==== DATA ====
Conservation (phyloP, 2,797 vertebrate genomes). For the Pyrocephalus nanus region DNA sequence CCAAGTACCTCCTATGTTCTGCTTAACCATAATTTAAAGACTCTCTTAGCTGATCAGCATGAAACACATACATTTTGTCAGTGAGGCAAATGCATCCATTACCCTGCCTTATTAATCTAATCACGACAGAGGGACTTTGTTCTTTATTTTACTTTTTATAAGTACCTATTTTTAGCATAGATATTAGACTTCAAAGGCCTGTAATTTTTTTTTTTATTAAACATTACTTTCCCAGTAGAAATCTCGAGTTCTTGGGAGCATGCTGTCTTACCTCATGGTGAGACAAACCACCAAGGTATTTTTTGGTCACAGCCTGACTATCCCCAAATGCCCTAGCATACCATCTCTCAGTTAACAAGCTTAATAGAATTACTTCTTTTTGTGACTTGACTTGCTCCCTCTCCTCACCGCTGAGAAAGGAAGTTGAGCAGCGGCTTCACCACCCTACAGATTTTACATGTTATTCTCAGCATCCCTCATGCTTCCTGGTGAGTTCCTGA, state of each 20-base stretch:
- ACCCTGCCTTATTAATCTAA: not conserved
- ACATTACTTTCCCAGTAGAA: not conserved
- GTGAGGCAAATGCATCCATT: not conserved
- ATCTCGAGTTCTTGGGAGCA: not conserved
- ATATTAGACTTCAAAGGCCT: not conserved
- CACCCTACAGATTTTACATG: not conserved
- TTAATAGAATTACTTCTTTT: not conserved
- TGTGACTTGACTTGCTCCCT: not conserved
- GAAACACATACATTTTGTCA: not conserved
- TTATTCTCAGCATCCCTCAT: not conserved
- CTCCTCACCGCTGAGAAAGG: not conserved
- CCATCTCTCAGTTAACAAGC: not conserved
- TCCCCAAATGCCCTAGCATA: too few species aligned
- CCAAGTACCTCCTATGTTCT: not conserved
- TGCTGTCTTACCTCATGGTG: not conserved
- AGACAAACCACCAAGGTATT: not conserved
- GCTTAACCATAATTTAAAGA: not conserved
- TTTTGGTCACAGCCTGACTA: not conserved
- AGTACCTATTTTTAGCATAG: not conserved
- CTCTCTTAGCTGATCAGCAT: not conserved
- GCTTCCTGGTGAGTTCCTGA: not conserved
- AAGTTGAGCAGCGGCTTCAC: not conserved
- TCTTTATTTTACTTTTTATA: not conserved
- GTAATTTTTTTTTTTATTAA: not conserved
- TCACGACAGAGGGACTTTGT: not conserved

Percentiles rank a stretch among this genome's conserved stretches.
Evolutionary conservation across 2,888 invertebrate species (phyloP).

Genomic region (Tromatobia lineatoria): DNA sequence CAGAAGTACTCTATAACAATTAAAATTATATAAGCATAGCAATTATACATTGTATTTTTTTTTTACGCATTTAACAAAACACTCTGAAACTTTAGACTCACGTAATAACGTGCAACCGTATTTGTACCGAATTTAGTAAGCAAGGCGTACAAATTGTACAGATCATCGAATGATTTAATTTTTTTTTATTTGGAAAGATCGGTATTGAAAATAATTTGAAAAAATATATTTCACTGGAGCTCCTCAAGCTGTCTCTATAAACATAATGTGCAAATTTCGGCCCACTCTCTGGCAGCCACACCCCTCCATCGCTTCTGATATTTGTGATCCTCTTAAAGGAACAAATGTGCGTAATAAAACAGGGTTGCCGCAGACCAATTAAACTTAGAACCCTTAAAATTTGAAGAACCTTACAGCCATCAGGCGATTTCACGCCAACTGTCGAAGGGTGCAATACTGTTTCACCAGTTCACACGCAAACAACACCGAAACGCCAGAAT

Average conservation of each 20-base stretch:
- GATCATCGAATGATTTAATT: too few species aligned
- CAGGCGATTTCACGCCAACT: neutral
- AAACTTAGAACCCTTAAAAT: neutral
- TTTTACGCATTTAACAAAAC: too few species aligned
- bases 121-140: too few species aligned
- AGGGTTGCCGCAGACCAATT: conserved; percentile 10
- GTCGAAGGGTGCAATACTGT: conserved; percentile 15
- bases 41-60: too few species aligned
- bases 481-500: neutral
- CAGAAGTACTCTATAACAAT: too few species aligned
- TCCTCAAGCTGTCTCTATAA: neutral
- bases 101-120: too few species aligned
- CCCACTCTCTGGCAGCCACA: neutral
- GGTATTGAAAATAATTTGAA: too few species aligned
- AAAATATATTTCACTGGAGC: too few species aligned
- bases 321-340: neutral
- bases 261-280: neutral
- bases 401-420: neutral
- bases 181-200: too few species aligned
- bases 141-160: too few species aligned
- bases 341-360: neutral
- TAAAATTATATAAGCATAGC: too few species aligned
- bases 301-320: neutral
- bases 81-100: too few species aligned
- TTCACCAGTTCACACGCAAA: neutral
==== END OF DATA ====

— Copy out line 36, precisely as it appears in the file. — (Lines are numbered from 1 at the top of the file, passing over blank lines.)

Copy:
- AGGGTTGCCGCAGACCAATT: conserved; percentile 10